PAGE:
Effects of Strength Training on Squat and Sprint Performance in Soccer Players : The Journal of Strength & Conditioning Research

Secondary Logo

Journal Logo

Original Research

Effects of Strength Training on Squat and Sprint Performance in Soccer Players

Styles, William J.; Matthews, Martyn J.; Comfort, Paul

Author Information
Journal of Strength and Conditioning Research 30(6):p 1534-1539, June 2016. | DOI: 10.1519/JSC.0000000000001243
  • Free



Although the total distance covered in an elite soccer match can total as much as 8–12 km (5,15), it is the short high-intensity sprints that represent the crucial game-changing moments. These sprints typically last from 2–4 seconds over distances of 10–30 m, with players performing 17–81 sprints per game, accounting for up to 11% of the total distance covered during a match (5,15,27,31). Moreover, sprinting ability (both acceleration and maximum sprint speed) is able to distinguish soccer players from different standards of play, in both adult (27) and youth soccer (9).

Strong correlations have been reported between short sprint performance and lower body strength, assessed using free weight back squats (7,10,18,21,25,35). Wisloff et al. (35) reported a very strong relationship (r = −0.94) between absolute back squat strength and sprint performance in soccer players, whereas McBride et al. (21), Meir et al. (25), and Comfort et al. (7) reported good relationships between short sprint performance and relative strength (1 repetition maximum [1RM]/body mass [BM]). Authors of a recent meta-analysis concluded that improvements in lower body strength transfer to improvements in sprint performance (<30 m) (30). This is likely due to stronger athletes developing higher peak ground reaction force and impulse, which have been shown to be strong determinants of sprint performance (11,32,33). Good associations are also reported between maximum ground reaction force and maximal sprinting velocity (r = 0.60) (32), suggesting that increasing strength, or maximal force production, may also improve acceleration and maximal sprinting velocity.

During sprinting, contact times of ≥200 milliseconds (222 ± 18 milliseconds) have been observed during the initial acceleration phase, reducing to <200 milliseconds (169 ± 7.9 milliseconds) during the maximal velocity phase (12), illustrating that high rates of force development (RFD) are essential for effective acceleration during sprinting. Importantly, maximal strength is reported to be the most important factor in maximizing power output when ground contact time or movement duration is >200 milliseconds (11,32,33). When increasing maximal strength, an athlete's BM will normally show minimal change; therefore, if a higher force is applied to a similar mass, acceleration increases. In addition, higher strength levels are associated with higher RFD (3,22,23,37). This is likely to be the case for team sport specific sprint distances of ≤20 m; however, the relationship between maximum strength and sprint performances is likely to diminish as the distance increases. As the sprint distance increases, it has been proposed that performance is affected more by the stretch-shorten cycle (SSC) and that the relationship between maximal strength and sprint performance is less apparent (4).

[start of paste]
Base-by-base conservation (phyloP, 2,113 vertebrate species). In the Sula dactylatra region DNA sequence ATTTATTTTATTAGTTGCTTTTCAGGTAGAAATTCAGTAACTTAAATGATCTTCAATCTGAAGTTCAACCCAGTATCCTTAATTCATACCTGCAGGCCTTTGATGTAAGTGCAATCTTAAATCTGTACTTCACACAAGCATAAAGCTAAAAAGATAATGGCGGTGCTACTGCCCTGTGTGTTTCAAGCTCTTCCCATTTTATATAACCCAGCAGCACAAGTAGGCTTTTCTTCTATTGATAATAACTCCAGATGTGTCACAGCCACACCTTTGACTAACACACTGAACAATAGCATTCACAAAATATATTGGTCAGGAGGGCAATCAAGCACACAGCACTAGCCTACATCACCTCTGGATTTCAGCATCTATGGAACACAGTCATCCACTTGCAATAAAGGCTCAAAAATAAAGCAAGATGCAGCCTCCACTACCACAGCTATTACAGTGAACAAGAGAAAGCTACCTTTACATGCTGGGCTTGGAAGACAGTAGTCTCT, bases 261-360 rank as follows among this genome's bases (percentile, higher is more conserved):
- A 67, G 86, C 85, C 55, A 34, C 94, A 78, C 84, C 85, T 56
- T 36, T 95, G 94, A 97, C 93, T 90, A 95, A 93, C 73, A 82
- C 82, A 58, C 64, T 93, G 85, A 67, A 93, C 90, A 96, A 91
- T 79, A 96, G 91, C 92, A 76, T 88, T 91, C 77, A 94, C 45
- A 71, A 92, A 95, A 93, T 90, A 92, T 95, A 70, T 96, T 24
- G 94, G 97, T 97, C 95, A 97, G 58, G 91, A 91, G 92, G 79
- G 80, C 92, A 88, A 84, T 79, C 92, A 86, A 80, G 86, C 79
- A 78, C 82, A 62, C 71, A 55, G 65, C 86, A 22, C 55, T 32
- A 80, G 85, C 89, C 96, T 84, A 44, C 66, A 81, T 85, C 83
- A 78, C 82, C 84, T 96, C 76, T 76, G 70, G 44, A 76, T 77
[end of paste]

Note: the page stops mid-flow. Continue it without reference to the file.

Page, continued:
Despite these factors, there is limited research documenting whether changes in strength are associated with changes in sprint performance (6,8,29). Chelly et al. (6) observed an improvement in back squat strength, jump, and sprint performance in junior soccer players after a 2-month back-squat training protocol. Similarly, a study by Ronnestad et al. (29) reported significant improvements (p ≤ 0.05) in half squat strength (before = 173 ± 4 kg, after = 215 ± 4 kg), 10 m (before = 1.78 ± 0.02 seconds, after = 1.75 ± 0.01 seconds), and 40 m (before = 5.43 ± 0.05 seconds, after = 5.37 ± 0.05 seconds) sprint performances, after 7 weeks of combined strength and plyometric training. More recently, Comfort et al. (8) investigated whether changes in maximal squat strength were reflected in changes in sprint performance. Preseason training resulted in 17.7% improvement in maximal squat strength from before training (170.6 ± 21.4 kg) to after training (200.8 ± 19.0 kg), and decreases in sprint times over 5 m (7.6%), 10 m (7.3%), and 20 m (5.9%).

With numerous studies reporting that stronger athletes perform better during short sprint performances (4,7,10,11,18,21,25,35,37), it may be that increasing lower body strength, through a simple training intervention, is likely to result in improved performance during short sprints and may therefore enhance soccer performance (5), as recently concluded in a meta-analysis (30). To date, although studies have reported associations between squat strength and short sprint performance in soccer (10,35), only 1 study has reported that preseason strength training improved short sprint performance (29). The aim of the investigation, therefore, was to implement a basic in-season strength training program and determine whether any resultant increase in maximal squat strength is accompanied by an improvement in short sprint performance. It was therefore hypothesized that the training program would improve subjects' absolute and relative 1RM back squat performance, which would be reflected by a concurrent increase in sprint performance over 5, 10, and 20 m.